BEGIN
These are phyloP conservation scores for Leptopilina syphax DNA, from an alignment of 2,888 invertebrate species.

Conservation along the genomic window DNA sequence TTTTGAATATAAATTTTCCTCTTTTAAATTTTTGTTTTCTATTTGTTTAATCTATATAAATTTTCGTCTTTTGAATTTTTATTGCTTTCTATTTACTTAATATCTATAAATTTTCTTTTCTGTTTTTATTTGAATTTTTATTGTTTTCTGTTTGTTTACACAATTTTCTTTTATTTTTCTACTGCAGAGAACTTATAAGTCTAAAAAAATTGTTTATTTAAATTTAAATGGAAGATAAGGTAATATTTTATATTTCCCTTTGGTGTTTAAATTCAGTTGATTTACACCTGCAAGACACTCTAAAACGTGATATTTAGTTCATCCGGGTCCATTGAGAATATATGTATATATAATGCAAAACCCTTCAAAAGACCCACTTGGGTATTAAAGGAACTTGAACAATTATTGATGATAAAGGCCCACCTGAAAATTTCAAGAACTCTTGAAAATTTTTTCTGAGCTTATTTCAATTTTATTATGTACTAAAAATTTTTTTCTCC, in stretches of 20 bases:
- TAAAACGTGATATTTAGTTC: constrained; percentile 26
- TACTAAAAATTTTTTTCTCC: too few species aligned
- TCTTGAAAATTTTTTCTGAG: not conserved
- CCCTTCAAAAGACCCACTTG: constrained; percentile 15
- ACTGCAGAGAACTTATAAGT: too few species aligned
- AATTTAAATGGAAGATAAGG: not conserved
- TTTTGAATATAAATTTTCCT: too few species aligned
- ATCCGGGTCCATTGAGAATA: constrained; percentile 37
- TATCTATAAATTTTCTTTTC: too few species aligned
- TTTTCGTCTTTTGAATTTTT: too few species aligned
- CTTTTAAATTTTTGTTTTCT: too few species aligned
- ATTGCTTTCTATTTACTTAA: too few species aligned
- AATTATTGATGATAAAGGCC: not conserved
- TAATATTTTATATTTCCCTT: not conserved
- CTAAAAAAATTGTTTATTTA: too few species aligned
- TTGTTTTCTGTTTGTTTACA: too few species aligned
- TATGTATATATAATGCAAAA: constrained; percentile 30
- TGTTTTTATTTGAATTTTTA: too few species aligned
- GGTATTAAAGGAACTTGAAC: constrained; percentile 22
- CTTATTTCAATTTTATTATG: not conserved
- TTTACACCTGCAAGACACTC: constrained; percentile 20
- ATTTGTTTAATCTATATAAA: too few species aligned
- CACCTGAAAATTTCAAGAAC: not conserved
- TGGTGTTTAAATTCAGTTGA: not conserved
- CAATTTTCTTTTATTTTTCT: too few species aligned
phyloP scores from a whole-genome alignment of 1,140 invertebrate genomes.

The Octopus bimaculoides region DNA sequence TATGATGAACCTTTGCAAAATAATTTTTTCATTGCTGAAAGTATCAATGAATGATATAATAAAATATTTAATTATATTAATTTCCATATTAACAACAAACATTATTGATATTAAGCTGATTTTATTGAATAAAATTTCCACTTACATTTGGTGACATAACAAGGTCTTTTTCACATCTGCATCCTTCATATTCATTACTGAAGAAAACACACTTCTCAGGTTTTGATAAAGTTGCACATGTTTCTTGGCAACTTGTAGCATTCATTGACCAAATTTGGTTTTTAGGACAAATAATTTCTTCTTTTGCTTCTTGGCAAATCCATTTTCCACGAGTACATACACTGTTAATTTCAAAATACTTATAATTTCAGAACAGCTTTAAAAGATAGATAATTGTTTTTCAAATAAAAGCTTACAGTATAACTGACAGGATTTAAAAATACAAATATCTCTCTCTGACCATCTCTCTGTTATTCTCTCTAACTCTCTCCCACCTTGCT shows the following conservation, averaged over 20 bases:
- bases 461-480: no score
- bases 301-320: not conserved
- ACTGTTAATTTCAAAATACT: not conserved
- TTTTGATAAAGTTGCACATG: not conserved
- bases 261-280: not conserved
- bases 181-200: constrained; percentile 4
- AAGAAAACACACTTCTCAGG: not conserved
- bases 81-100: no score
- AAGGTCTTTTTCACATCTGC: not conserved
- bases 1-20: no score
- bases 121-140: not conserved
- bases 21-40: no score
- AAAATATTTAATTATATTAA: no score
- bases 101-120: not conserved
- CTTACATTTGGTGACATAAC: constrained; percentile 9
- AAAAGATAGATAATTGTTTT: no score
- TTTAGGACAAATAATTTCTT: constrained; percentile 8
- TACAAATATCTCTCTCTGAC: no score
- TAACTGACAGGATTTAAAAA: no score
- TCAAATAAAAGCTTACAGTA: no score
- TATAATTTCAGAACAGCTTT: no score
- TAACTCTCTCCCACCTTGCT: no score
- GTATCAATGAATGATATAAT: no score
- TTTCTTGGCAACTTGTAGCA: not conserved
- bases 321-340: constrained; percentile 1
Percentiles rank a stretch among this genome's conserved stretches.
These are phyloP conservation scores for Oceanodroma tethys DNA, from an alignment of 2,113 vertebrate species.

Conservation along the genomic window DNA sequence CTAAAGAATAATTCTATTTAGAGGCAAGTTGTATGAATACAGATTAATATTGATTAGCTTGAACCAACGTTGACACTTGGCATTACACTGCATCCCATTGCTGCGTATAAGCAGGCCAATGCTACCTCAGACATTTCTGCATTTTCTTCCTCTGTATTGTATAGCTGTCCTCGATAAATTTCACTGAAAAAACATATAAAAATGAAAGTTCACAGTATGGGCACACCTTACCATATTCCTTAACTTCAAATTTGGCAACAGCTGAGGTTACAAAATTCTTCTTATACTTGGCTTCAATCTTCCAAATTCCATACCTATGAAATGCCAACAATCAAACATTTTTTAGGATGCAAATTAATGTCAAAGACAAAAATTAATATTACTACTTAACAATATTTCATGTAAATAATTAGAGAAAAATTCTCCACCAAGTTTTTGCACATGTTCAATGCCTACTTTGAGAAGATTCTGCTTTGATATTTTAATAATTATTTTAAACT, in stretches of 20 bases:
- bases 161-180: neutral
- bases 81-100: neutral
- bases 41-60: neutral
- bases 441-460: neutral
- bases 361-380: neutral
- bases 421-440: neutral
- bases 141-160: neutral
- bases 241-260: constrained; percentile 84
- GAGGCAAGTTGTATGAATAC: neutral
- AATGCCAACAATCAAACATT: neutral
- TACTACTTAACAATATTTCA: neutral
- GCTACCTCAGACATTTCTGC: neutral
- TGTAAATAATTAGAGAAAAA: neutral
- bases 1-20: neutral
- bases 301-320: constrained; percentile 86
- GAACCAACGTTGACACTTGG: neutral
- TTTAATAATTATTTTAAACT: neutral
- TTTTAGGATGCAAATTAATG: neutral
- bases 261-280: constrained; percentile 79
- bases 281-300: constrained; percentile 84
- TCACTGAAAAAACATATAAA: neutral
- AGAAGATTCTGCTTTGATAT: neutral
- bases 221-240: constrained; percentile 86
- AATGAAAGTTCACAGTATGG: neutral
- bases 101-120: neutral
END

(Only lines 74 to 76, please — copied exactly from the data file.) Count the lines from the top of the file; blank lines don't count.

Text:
- TTTAATAATTATTTTAAACT: neutral
- TTTTAGGATGCAAATTAATG: neutral
- bases 261-280: constrained; percentile 79